San Diego’s Building Industry Association played host to an outstanding and dynamic presentation earlier this morning on the topic of energy and the 2016 California building codes that went into effect at the beginning of this year.

The panelists included a great mix of building professionals and thought leaders that don’t merely speculate on the impact of green building — they live it:

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California will require that all residential housing comply with zero net energy requirements beginning in 2020. My own personal conversations with many of the builders in Southern California points to a real reluctance — if not outright denial, in some cases — about meeting those goals.

Patrick Sisson, writing for Curbed, reports that across North America, it is clear that some builders are bucking the status quo resulting in some rather positive news:

According to a new report by the Net-Zero Energy Coalition, while its still on the fringe, this type of sustainable construction is rapidly gaining popularity. In 2016, 33 percent more net-zero units were built across the U.S. and Canada than the previous year. The 8,023 new single-family and multifamily units will eliminate the equivalent of 16,406 cars and 77,929 tons of CO2 emissions each year, versus buildings that met code compliance.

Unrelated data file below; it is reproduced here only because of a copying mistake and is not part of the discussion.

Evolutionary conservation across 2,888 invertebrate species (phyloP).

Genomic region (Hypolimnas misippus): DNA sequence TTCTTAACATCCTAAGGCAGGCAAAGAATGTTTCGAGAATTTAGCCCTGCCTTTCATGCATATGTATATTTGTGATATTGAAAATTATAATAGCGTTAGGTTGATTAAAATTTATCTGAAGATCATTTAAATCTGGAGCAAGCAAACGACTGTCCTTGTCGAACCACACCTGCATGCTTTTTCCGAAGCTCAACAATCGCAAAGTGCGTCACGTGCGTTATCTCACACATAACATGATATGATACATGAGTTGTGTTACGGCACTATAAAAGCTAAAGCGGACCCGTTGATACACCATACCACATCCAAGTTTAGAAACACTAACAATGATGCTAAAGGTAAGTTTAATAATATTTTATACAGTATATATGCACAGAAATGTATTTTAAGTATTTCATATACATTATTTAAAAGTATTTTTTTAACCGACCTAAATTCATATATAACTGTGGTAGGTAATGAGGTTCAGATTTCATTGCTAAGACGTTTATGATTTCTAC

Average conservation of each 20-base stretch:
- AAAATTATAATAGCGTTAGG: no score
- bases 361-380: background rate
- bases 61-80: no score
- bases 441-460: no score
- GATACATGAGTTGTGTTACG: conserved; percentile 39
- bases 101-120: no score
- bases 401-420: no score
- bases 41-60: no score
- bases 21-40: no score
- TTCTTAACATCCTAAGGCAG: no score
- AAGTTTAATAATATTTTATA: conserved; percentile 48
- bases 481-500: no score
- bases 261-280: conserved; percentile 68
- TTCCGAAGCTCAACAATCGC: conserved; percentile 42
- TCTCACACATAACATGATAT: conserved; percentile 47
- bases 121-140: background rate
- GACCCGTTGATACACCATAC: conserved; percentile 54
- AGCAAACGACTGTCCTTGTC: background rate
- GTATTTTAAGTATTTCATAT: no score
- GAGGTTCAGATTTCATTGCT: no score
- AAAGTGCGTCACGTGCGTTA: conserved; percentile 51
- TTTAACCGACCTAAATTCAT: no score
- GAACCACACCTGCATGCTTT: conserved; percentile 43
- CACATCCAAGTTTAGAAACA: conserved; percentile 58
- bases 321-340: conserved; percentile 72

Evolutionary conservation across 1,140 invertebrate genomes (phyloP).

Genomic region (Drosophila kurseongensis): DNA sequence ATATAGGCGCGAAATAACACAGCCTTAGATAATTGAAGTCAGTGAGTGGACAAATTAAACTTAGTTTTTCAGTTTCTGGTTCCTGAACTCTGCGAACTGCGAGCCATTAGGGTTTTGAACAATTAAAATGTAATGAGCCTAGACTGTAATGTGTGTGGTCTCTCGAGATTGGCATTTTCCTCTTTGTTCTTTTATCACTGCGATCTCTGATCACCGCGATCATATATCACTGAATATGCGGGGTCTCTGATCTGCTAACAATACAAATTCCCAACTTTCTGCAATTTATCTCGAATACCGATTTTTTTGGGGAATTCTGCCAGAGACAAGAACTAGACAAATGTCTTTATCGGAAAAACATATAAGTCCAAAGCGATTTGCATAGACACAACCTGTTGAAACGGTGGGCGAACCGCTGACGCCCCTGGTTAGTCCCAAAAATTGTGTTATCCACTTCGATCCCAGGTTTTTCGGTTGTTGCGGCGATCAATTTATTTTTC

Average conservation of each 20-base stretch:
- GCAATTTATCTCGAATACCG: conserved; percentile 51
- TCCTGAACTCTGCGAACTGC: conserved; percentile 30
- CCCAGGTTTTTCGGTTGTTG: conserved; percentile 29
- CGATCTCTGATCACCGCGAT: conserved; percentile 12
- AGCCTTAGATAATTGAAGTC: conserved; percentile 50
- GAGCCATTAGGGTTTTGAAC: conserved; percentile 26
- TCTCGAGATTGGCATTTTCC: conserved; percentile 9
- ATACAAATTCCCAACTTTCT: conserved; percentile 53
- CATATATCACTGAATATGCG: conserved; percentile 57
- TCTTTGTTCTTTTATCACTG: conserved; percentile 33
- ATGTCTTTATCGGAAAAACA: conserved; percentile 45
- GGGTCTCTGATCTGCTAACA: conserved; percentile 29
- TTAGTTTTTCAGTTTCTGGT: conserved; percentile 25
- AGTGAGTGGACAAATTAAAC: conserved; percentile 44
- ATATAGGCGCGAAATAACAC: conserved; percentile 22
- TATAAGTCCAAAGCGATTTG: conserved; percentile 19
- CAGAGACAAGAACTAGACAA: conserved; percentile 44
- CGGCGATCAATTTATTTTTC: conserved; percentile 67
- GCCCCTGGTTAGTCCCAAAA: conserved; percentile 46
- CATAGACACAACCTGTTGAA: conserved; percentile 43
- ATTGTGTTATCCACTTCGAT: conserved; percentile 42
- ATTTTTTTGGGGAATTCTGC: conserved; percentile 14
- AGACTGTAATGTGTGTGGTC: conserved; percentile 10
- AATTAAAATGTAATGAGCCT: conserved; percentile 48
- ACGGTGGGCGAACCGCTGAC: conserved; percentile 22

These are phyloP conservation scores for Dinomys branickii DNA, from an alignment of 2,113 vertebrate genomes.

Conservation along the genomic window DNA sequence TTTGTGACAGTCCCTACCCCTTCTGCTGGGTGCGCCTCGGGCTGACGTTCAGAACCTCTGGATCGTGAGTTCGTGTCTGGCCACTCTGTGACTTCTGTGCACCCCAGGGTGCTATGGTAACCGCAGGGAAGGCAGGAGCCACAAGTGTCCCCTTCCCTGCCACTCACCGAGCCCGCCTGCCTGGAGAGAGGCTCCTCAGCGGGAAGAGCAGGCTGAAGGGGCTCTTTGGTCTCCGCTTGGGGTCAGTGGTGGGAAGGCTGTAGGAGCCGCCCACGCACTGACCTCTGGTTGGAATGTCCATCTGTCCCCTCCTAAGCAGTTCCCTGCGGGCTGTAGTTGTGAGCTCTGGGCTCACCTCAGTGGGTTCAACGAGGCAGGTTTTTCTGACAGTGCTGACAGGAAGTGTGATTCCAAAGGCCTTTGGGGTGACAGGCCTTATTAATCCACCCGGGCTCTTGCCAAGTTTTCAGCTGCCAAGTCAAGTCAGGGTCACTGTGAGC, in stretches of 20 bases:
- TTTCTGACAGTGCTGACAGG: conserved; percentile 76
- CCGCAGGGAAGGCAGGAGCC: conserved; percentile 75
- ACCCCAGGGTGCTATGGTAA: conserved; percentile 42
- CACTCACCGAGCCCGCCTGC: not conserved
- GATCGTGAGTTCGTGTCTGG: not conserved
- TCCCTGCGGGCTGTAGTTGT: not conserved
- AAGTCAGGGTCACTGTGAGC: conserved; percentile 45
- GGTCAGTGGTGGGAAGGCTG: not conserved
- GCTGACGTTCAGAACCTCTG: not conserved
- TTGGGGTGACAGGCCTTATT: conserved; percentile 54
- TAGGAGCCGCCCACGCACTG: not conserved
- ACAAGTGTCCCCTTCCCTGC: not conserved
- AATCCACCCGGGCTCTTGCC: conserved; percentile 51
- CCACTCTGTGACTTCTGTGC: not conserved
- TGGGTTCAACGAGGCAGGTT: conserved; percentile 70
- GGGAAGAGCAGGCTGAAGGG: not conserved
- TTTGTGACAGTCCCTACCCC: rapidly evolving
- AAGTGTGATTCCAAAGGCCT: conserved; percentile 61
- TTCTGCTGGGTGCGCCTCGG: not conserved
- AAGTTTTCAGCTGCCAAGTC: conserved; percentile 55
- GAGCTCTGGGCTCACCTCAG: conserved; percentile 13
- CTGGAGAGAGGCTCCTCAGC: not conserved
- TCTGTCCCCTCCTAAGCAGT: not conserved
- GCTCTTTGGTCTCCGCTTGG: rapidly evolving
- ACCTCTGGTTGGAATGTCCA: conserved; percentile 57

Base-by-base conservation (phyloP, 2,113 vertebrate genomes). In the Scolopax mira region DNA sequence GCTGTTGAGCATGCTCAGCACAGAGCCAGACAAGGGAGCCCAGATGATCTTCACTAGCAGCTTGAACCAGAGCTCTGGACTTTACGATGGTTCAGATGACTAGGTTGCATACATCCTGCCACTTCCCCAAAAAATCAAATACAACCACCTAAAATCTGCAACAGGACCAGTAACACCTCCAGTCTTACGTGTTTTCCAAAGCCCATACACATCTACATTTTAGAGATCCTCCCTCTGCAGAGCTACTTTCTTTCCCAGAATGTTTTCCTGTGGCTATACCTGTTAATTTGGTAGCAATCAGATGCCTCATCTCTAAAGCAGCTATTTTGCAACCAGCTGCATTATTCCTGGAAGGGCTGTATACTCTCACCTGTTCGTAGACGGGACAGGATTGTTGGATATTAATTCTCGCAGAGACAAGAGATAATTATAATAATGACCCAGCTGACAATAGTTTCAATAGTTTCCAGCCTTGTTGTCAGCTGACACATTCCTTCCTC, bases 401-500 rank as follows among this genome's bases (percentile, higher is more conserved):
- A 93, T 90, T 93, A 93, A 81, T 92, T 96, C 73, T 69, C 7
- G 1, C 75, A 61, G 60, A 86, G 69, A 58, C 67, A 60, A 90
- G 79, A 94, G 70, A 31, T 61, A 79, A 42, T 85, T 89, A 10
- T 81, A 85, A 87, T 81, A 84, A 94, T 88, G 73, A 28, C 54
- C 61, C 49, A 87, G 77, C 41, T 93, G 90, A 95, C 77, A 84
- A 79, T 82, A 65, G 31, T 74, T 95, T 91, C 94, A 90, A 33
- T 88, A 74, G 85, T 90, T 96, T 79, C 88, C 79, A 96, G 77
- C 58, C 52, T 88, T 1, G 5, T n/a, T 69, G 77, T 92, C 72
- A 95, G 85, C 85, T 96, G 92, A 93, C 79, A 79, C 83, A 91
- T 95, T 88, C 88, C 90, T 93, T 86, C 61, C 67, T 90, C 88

The majority of the new buildings, 61 percent, were part of larger, multi-unit projects. The largest multi-unit project (663 units, completed and occupied) and the largest single-family project (350 units, in design) are both at the University of California Davis’s West Village, a huge residential project that’s expected to grow substantially in the coming years due to expansion.

It should come as no surprise to longtime green building professionals that UC Davis is leading the way. The school has been home to many of the most pioneering green building benchmarking and best practices research over the past several decades.

Denver Post’s Brian Eason writes:

Declaring that the measure “will help make our housing more affordable,” Gov. John Hickenlooper on Tuesday signed into law one of the most hard-fought compromises of the 2017 session — a bill that will make it more difficult to sue builders for shoddy condo construction.

Business leaders for years have been seeking wholesale reforms to the state’s construction defects laws, blaming the state’s dormant condominium market on a legal environment that they say enables an excessive amount of lawsuits against developers. That, they argue, drives up insurance costs, leading developers to avoid building condos entirely in favor of rentals.

House Bill 1279, which took effect immediately when the governor signed it Tuesday, requires a majority of a condo complex’s unit owners — rather than just its homeowner association board — to consent to legal action against a developer for poor construction.

In a previous article at the Denver Post, various parties weighed in on the then-pending bill and the reasons why such legislation isn’t a panacea for creating more housing.

Financial Times’ Matthew Klein has proposed an interesting alternative theory about the skilled labor shortage in the US that has impacted all sectors of the construction industry, but especially the residential market.